Can The Montreal Canadiens Rely On Jarred Tinordi?

It was supposed to be a quiet game, barely above an exhibition. The first place Montreal Canadiens were taking on the 11th place Ottawa Senators. With no real animosity and barely any history between the clubs, the game was about going through the motions. Both teams were without their number one goalie in the blue paint, one by choice the other by force of circumstances. Play for the two points then pack it home.

Turns out this game might be one of the most significant games of the season for the Montreal Canadiens.

20 seconds into the game, Alexei Emelin miscalculated his hit on Ottawa’s Mark Stone and crashed into the boards. His right shoulder absorbing much of the impact.

http://youtu.be/O9U4aJ2boMk

With Sergei Gonchar already on the shelf, Emelin is the second defenseman of the Habs’ top six to suffer an injury in a matter of a week. The news came on Thursday afternoon that Alexei Emelin was set to miss the next six weeks.

 

The Montreal Canadiens decided to recall Jarred Tinordi instead of Bryan Allen, the 34-year-old veteran who was acquired from Anaheim in exchange of Rene Bourque.

It will be Tinordi’s fourth stint with the Montreal Canadiens. This is sink or swim for the 22-year-old defenseman.

Tinordi had his fair share of opportunities with the big club. Last year, Tinordi played 22 regular season games in the NHL. He was off to a rough start and never really recovered. Although he finished the season in Montreal, he did not play a single post-season game last year.

It was hoped at the beginning of the season that both Jarred Tinordi and Nathan Beaulieu would break the Habs’ top 7 and stay in the NHL for the season. However both players were off to slow starts and were sent back to the AHL.

Tinordi was particularly bad this year. In nine games, Tinordi recorded only two assists and finished with a +/- differential of -5.

At 5v5 even strength, Tinordi had a FenwickFor% of 50.3, 1.186 GoalsFor/60, 4.152 GoalsAgainst/60 for a GoalsFor% of 22.2 and a 91.2 PDO.

At 5v5 Close he has a FF% of 50.5, 0.948 GF/60, 3.791 GA/60 for a GF% of 20.0 and a 90.9 PDO.

 

The flipside to those horrendous numbers is that they are from a nine games sample on a team that wasn’t playing well defensively to start the season. Those numbers don’t tell the whole story but they do underline Tinordi’s defensive liabilities.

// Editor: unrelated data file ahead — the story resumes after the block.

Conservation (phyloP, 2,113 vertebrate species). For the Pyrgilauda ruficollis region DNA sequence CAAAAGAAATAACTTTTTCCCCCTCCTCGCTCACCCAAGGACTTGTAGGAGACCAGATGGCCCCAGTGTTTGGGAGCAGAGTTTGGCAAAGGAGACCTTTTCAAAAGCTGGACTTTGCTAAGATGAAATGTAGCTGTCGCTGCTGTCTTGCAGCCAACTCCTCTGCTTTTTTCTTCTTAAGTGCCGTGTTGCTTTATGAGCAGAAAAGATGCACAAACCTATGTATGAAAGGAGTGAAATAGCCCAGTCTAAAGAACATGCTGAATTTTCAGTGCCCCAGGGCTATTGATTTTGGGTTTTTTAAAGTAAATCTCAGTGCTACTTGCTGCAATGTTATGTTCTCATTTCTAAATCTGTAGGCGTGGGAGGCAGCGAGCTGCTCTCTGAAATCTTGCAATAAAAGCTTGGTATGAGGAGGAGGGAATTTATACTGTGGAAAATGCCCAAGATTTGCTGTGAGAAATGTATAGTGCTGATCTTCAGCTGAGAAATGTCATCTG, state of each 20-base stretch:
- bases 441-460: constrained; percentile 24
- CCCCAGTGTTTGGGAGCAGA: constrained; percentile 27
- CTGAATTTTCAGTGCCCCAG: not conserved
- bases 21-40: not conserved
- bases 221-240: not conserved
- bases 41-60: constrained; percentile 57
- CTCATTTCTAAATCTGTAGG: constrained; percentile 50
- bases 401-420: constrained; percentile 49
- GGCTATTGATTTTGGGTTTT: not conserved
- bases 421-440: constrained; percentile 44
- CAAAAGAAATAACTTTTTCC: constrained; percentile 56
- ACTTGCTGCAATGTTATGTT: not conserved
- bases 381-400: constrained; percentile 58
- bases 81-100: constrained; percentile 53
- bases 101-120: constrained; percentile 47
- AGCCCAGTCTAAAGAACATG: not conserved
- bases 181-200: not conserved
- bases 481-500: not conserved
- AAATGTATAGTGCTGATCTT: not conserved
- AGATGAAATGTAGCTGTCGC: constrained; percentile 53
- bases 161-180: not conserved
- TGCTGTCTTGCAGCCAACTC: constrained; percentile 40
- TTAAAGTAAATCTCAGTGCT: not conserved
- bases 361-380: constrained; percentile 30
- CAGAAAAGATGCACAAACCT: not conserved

Like most big men in the NHL, Tinordi is somewhat of a late bloomer. Much like another big Habs’ first round pick Michael McCarron, Tinordi struggled when he made the jump from the USHL to the CHL. In 63 games with the London Knights, Tinordi finished with a +/- differential of -8 and 140 PIM.

The following season, Tinordi played 48 games with the Knights and finished with a +/- of 39 and 63 PIM.

Tinordi’s physicality is by far his best attribute. In a preseason game earlier this year, Tinordi cleanly checked Nate Schmidt into the fifth dimension. Tinordi was then ejected from the game, his only crime was being too big.

http://youtu.be/3FPVlPuNzqo

Also a fighter, Tinordi ruled his ice in the AHL before learning a tough lesson back in January in a fight against Andrey Pedan

He ought to learn from those situations. Hopefully, Tinordi is a better player now than he was to start the season. The next six weeks will be very important to Tinordi’s future with the Montreal Canadiens. Tinordi has a lot going for him but lacked coordination and experience and needed to make the mistakes to get better.

It is hard for a 6’6 guy to play a shutdown, stay-at-home style in the NHL. Even though Tinordi’s skating skills are strong for a  guy his size, he can’t skate back to make up for positional mistakes like Emelin would do. He must read the play well and keep his coverage tight.

At 22 years old and, he is in the middle of his third pro season. Tinordi isn’t a ”rookie” anymore. Set to be RFA this offseason, he can’t afford to make rookie mistakes. With Nathan Beaulieu drafted a year later and now a mainstay with the Habs, Jarred Tinordi will have to show he is on the right track to becoming an NHL defenseman.

Like Beaulieu before him, he has to make up for his false starts and now is the time to do it. His team needs him to be strong in his zone and it’s up to him to show the Montreal Canadiens’ brass that he belongs in the NHL. He has the tools to succeed, it’s a matter of being smarter on the ice and using them properly. If he doesn’t, Bryan Allen is just a phone call away.

This is Tinordi’s big opportunity to prove his team can rely on him. If this stint is similar to the ones that preceded, it could be his last.